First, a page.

German Exchange Students Visit Jefferson

Students from Klenze Gymnasium High School in Munich come to Jefferson for a cultural exchange program.


Rose Du

German exchange students having fun while teaching German culture to Jefferson students, Celia Vander Ploeg Fallon (second from left) and Nimisha Panabakam (far right). “Everything in America was so different yet super fun, and I will definitely take back a lot with me to Germany,” exchange student Elena Zachariades said.

Rose Du and Sarah Wang

Exchange students from Klenze Gymnasium High School in Munich, Germany arrived in America on Saturday, Oct. 19. Several students who take German at Jefferson offered to host the exchange students for the duration of their stay of two weeks. The purpose of the program was to foster a cultural connection between the students, and enhance the learning experience of both groups. 

“One of the best things about the TJ German program is the opportunity to travel to Germany and practice your language skills in real life,” German teacher Szilvia Oszko said. “We are lucky to have a partner school in Munich, which is considered to be the most beautiful city in Germany, surrounded by the Alps and gorgeous lakes.”

The German exchange students first landed in America a few weeks prior to coming to Northern Virginia, spending a few days in New York.

Many of the host students thought that there were many benefits to the exchange program, both for the American students as well as the German students.

“The students who take German get to learn more about the culture, and what better way to do that than to get to know native German people?” junior Didi Elsyad said. “Likewise, the students in Germany learn English starting in first grade, so this is a good way for them to learn about American culture and practice their English.” 

However, Jefferson host students had to balance their time appropriately, so they could spend time with their exchange students. 

“I’m going to have to make sure I have enough time to do activities with them, so I have to be really on top of my homework,” sophomore Lauren Spehlmann said.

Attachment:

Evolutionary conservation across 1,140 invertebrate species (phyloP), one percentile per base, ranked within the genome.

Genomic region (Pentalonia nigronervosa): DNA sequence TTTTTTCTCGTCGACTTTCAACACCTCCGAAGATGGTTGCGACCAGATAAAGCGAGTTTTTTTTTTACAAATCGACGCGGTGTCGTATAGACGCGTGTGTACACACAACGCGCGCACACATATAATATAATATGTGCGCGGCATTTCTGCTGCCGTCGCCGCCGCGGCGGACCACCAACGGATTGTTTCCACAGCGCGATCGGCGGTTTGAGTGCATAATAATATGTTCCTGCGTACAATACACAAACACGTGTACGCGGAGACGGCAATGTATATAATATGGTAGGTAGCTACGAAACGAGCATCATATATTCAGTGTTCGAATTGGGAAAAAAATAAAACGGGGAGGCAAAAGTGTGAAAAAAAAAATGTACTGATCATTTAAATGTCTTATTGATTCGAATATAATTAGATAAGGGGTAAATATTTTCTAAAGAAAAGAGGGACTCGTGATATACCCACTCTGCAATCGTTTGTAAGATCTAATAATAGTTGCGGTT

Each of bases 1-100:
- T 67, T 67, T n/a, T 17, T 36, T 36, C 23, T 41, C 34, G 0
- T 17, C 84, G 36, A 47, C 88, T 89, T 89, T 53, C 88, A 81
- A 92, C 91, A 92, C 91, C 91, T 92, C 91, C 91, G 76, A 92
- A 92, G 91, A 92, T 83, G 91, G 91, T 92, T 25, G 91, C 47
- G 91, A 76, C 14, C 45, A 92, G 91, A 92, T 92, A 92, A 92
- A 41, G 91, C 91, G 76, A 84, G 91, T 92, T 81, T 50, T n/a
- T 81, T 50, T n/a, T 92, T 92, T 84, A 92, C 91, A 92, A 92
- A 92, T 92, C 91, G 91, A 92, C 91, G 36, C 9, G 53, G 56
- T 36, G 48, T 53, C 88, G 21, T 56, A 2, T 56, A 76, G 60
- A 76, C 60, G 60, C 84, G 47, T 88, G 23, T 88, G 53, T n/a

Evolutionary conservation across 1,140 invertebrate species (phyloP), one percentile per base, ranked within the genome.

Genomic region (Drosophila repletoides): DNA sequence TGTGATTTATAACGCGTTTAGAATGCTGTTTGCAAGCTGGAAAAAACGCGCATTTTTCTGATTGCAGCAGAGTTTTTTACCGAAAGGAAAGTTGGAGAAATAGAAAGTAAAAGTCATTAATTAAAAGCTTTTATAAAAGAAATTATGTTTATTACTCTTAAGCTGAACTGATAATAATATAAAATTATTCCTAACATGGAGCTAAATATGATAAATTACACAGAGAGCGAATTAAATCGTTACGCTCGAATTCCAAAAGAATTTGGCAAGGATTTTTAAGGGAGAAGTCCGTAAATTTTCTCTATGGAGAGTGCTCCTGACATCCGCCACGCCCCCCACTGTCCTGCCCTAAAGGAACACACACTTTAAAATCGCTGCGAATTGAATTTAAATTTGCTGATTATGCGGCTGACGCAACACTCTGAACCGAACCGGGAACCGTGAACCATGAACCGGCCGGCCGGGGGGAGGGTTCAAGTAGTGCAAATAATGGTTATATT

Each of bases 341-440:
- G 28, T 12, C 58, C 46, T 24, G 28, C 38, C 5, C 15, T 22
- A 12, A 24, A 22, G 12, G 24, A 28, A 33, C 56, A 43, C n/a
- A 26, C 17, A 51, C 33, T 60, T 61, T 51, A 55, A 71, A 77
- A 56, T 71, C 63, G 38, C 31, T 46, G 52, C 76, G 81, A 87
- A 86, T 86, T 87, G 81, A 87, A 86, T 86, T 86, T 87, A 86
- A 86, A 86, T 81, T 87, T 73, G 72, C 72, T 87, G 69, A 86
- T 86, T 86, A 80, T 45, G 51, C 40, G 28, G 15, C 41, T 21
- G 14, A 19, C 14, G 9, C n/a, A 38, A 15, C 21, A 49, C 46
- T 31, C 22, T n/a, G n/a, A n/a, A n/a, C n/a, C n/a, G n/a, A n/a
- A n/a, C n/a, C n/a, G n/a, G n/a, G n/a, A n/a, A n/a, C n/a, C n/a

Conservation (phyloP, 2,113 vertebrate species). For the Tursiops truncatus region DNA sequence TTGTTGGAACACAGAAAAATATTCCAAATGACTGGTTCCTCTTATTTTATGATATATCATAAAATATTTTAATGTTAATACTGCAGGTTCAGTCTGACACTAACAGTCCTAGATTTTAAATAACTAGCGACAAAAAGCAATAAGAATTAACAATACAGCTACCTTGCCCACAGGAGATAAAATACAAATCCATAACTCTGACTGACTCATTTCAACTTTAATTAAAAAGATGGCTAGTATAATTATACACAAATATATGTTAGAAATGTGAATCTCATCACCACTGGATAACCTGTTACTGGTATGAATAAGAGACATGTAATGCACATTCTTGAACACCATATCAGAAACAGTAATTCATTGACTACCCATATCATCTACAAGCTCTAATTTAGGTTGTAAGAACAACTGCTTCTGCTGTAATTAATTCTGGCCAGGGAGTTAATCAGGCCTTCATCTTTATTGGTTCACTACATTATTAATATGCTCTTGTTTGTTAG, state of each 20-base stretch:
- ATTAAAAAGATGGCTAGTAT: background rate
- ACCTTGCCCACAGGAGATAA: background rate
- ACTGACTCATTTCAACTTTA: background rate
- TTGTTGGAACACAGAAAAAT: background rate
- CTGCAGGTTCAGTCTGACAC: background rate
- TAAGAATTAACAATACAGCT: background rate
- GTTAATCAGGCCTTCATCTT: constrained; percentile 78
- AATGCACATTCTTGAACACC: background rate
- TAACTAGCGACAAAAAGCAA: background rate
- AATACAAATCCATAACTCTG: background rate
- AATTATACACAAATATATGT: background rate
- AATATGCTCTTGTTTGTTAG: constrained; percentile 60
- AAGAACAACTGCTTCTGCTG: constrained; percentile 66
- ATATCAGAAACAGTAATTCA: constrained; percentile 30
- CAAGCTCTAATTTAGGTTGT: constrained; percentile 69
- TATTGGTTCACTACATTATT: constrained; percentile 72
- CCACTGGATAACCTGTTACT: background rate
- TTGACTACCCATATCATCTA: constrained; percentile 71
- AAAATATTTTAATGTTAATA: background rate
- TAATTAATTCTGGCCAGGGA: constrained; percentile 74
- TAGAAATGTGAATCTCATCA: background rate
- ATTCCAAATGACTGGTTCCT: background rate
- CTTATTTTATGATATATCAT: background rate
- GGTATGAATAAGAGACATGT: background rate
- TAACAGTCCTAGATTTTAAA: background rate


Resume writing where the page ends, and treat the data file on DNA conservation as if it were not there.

Some students had already thought of many plans to keep the Germans entertained and to introduce them to the American life. 

“We showed them Halloween things like dressing up and trick or treating, going to a mall, and just small things like playing board games as a family,” junior Max Golub said.

The exchange students shadowed their host partners at school, mainly focusing in on the German classes their hosts take.

“The exchange students from our partner school visit all our German classes multiple times and participate in discussions, skits, and projects with them,” Oszko said. “A lot of activities during these two weeks center around the exchange of experiences, opinions and perspectives that allow students to compare and contrast the cultures of Germany and America.”

After living in America with their host families for two weeks, the German exchange students noticed significant differences between student life in America compared to Germany. 

“I was surprised about the long distances between houses to school, and how your parents have to drive you everywhere,” exchange student Lorenz Kunert said. “It also surprised me how little free time you guys have. I meet with my friends every two to three days minumum, sometimes everyday, and I heard that you guys are not able to do that.”

Not only was the exchange program a unique experience for the host students, but the German students were able to immerse into a different culture and engage in new activities, such as Halloween.

“I thought it was very interesting how crazy America goes on Halloween, like having Fields of Fear and haunted houses,” exchange student Juliane Pfeifer said. “There were so many houses decorated and parties for the holiday.”

The exchange students also learned about what schools are like in America in comparison to Germany. 

“In America, all your schools have so much more high tech equipment, which is really nice,” Pfeifer said. “Your school also places a lot more attention on safety, like with the security cameras and everything, which is a lot more relaxed in Germany.”

Many of the German exchange students enjoyed aspects unique to the learning environment at Jefferson. 

“I liked most of the teachers here, and I really liked the astronomy class and the planetarium,” Kunert said. “The football game was also really fun.”

After a fun-filled and educational visit of two weeks, the German exchange students returned to Germany on Saturday, Nov. 2. 

“The people here are so nice, so I’d definitely come back,” exchange student Rafael Heuschkel said. “Everyone here was so friendly to me, even when I didn’t know anyone. I made so many friends in just two weeks.”